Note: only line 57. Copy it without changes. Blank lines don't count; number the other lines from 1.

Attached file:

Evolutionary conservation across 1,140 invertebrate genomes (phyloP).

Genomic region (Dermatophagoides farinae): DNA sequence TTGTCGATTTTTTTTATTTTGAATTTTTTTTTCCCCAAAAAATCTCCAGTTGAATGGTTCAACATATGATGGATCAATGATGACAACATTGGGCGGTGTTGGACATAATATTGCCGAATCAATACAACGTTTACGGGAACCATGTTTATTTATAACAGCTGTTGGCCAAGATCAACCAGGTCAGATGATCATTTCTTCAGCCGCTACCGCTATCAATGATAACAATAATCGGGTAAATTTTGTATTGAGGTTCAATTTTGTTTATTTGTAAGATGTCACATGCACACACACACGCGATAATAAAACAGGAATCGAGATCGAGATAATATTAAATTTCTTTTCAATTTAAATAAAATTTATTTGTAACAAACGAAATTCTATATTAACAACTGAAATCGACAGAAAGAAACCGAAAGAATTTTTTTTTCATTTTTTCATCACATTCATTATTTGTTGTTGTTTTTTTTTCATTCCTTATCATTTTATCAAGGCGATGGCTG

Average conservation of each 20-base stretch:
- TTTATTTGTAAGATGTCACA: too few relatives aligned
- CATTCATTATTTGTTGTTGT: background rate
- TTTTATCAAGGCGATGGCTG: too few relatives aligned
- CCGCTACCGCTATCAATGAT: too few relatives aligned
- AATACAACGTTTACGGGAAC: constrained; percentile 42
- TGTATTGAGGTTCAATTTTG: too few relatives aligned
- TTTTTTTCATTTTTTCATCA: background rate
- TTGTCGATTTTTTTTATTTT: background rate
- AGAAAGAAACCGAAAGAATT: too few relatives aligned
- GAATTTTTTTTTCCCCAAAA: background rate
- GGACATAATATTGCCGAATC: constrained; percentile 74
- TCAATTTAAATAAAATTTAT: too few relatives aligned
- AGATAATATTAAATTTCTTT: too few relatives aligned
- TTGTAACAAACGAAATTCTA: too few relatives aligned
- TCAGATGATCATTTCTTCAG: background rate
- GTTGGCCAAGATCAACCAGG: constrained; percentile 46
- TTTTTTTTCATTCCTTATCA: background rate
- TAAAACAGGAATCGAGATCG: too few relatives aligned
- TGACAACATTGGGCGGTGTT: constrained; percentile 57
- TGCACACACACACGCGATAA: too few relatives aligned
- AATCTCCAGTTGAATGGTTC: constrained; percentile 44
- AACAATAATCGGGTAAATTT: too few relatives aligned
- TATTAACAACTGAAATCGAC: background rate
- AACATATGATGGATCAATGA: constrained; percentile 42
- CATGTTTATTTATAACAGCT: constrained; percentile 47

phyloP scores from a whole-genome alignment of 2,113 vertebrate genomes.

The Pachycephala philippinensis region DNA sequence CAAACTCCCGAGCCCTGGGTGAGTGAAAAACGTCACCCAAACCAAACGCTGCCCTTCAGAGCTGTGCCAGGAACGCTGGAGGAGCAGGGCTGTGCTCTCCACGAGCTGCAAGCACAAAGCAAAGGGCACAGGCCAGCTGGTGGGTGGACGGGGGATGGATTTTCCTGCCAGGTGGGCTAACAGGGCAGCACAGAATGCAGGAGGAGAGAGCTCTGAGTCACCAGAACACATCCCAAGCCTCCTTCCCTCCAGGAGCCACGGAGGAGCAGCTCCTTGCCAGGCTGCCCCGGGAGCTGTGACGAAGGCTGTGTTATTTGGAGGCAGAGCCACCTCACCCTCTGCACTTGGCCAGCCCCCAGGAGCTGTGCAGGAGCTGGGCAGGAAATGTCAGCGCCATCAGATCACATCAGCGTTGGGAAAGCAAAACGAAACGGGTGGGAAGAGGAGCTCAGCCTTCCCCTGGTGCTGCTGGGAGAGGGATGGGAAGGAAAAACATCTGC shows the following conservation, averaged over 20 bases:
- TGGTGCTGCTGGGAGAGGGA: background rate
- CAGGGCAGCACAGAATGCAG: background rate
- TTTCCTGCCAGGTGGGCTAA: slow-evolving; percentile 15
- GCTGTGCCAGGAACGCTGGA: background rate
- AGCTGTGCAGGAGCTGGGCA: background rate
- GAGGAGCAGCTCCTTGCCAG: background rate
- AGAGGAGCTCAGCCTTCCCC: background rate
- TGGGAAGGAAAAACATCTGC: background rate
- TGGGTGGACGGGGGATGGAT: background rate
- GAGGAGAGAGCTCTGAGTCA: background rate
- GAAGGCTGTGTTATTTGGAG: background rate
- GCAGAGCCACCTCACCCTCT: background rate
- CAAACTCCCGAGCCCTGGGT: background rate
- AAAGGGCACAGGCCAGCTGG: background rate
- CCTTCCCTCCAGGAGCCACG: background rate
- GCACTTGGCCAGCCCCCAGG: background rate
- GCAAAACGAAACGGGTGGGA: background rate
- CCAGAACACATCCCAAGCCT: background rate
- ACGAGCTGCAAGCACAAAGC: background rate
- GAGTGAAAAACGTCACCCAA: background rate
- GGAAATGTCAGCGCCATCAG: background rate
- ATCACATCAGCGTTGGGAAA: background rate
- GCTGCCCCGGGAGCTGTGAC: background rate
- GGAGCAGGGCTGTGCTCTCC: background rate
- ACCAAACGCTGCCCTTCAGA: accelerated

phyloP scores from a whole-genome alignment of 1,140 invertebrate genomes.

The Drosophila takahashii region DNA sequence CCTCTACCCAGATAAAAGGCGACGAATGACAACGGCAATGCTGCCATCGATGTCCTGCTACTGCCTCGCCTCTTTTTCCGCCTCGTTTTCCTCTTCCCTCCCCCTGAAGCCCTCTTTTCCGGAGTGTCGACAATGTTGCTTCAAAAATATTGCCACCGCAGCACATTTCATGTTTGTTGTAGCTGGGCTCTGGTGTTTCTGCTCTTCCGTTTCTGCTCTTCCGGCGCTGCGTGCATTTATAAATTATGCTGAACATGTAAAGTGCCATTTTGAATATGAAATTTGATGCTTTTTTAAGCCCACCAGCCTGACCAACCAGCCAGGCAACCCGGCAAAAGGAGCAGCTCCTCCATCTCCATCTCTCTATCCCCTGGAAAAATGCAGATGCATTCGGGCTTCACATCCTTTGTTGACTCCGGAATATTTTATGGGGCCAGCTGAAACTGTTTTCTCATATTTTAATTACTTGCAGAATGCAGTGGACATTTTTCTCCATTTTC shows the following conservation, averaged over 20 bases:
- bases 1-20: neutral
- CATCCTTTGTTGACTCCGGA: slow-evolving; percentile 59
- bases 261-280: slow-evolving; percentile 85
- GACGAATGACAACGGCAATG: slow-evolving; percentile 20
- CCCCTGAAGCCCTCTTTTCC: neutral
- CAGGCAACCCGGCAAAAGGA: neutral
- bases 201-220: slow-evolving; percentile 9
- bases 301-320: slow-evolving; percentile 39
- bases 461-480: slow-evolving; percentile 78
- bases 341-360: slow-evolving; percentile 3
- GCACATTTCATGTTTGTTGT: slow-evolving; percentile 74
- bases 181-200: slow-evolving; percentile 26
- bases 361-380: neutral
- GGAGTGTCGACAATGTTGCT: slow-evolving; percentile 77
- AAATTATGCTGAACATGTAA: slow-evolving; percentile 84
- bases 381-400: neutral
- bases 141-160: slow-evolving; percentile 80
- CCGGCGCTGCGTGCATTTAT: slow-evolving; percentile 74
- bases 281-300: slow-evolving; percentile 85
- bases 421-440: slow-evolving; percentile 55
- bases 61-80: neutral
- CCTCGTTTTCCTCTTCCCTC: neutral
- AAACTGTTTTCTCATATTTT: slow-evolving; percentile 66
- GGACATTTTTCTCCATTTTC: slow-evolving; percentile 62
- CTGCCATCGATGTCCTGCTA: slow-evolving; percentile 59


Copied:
The Drosophila takahashii region DNA sequence CCTCTACCCAGATAAAAGGCGACGAATGACAACGGCAATGCTGCCATCGATGTCCTGCTACTGCCTCGCCTCTTTTTCCGCCTCGTTTTCCTCTTCCCTCCCCCTGAAGCCCTCTTTTCCGGAGTGTCGACAATGTTGCTTCAAAAATATTGCCACCGCAGCACATTTCATGTTTGTTGTAGCTGGGCTCTGGTGTTTCTGCTCTTCCGTTTCTGCTCTTCCGGCGCTGCGTGCATTTATAAATTATGCTGAACATGTAAAGTGCCATTTTGAATATGAAATTTGATGCTTTTTTAAGCCCACCAGCCTGACCAACCAGCCAGGCAACCCGGCAAAAGGAGCAGCTCCTCCATCTCCATCTCTCTATCCCCTGGAAAAATGCAGATGCATTCGGGCTTCACATCCTTTGTTGACTCCGGAATATTTTATGGGGCCAGCTGAAACTGTTTTCTCATATTTTAATTACTTGCAGAATGCAGTGGACATTTTTCTCCATTTTC shows the following conservation, averaged over 20 bases: